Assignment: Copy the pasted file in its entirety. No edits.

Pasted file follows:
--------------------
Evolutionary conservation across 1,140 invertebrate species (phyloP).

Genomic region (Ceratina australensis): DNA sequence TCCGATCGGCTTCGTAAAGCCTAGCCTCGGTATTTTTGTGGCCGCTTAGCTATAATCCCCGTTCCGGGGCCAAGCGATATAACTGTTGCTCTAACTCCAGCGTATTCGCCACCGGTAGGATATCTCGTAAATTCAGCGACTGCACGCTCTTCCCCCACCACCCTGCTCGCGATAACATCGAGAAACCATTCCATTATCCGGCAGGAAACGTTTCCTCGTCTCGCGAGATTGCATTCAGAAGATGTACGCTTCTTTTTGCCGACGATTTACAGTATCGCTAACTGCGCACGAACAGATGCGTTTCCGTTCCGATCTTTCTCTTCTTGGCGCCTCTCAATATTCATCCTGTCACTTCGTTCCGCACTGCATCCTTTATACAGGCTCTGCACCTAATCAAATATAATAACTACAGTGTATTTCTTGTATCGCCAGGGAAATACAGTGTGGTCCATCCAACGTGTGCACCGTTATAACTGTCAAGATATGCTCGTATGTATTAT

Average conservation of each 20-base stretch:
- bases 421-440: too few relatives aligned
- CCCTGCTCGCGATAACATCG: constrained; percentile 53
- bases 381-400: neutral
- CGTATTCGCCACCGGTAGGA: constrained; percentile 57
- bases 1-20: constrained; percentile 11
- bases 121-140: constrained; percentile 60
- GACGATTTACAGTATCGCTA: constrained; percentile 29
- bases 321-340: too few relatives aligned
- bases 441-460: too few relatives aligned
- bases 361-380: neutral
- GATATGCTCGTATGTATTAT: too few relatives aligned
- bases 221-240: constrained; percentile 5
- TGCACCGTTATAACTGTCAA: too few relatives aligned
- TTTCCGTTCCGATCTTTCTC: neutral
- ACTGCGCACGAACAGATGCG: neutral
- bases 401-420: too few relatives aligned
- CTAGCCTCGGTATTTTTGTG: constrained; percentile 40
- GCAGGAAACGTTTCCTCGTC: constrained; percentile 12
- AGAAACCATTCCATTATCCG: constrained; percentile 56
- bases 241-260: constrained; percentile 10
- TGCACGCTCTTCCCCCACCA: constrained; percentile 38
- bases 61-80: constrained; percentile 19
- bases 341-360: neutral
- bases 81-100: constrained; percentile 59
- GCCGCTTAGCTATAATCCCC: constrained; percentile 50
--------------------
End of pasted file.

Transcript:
Evolutionary conservation across 1,140 invertebrate species (phyloP).

Genomic region (Ceratina australensis): DNA sequence TCCGATCGGCTTCGTAAAGCCTAGCCTCGGTATTTTTGTGGCCGCTTAGCTATAATCCCCGTTCCGGGGCCAAGCGATATAACTGTTGCTCTAACTCCAGCGTATTCGCCACCGGTAGGATATCTCGTAAATTCAGCGACTGCACGCTCTTCCCCCACCACCCTGCTCGCGATAACATCGAGAAACCATTCCATTATCCGGCAGGAAACGTTTCCTCGTCTCGCGAGATTGCATTCAGAAGATGTACGCTTCTTTTTGCCGACGATTTACAGTATCGCTAACTGCGCACGAACAGATGCGTTTCCGTTCCGATCTTTCTCTTCTTGGCGCCTCTCAATATTCATCCTGTCACTTCGTTCCGCACTGCATCCTTTATACAGGCTCTGCACCTAATCAAATATAATAACTACAGTGTATTTCTTGTATCGCCAGGGAAATACAGTGTGGTCCATCCAACGTGTGCACCGTTATAACTGTCAAGATATGCTCGTATGTATTAT

Average conservation of each 20-base stretch:
- bases 421-440: too few relatives aligned
- CCCTGCTCGCGATAACATCG: constrained; percentile 53
- bases 381-400: neutral
- CGTATTCGCCACCGGTAGGA: constrained; percentile 57
- bases 1-20: constrained; percentile 11
- bases 121-140: constrained; percentile 60
- GACGATTTACAGTATCGCTA: constrained; percentile 29
- bases 321-340: too few relatives aligned
- bases 441-460: too few relatives aligned
- bases 361-380: neutral
- GATATGCTCGTATGTATTAT: too few relatives aligned
- bases 221-240: constrained; percentile 5
- TGCACCGTTATAACTGTCAA: too few relatives aligned
- TTTCCGTTCCGATCTTTCTC: neutral
- ACTGCGCACGAACAGATGCG: neutral
- bases 401-420: too few relatives aligned
- CTAGCCTCGGTATTTTTGTG: constrained; percentile 40
- GCAGGAAACGTTTCCTCGTC: constrained; percentile 12
- AGAAACCATTCCATTATCCG: constrained; percentile 56
- bases 241-260: constrained; percentile 10
- TGCACGCTCTTCCCCCACCA: constrained; percentile 38
- bases 61-80: constrained; percentile 19
- bases 341-360: neutral
- bases 81-100: constrained; percentile 59
- GCCGCTTAGCTATAATCCCC: constrained; percentile 50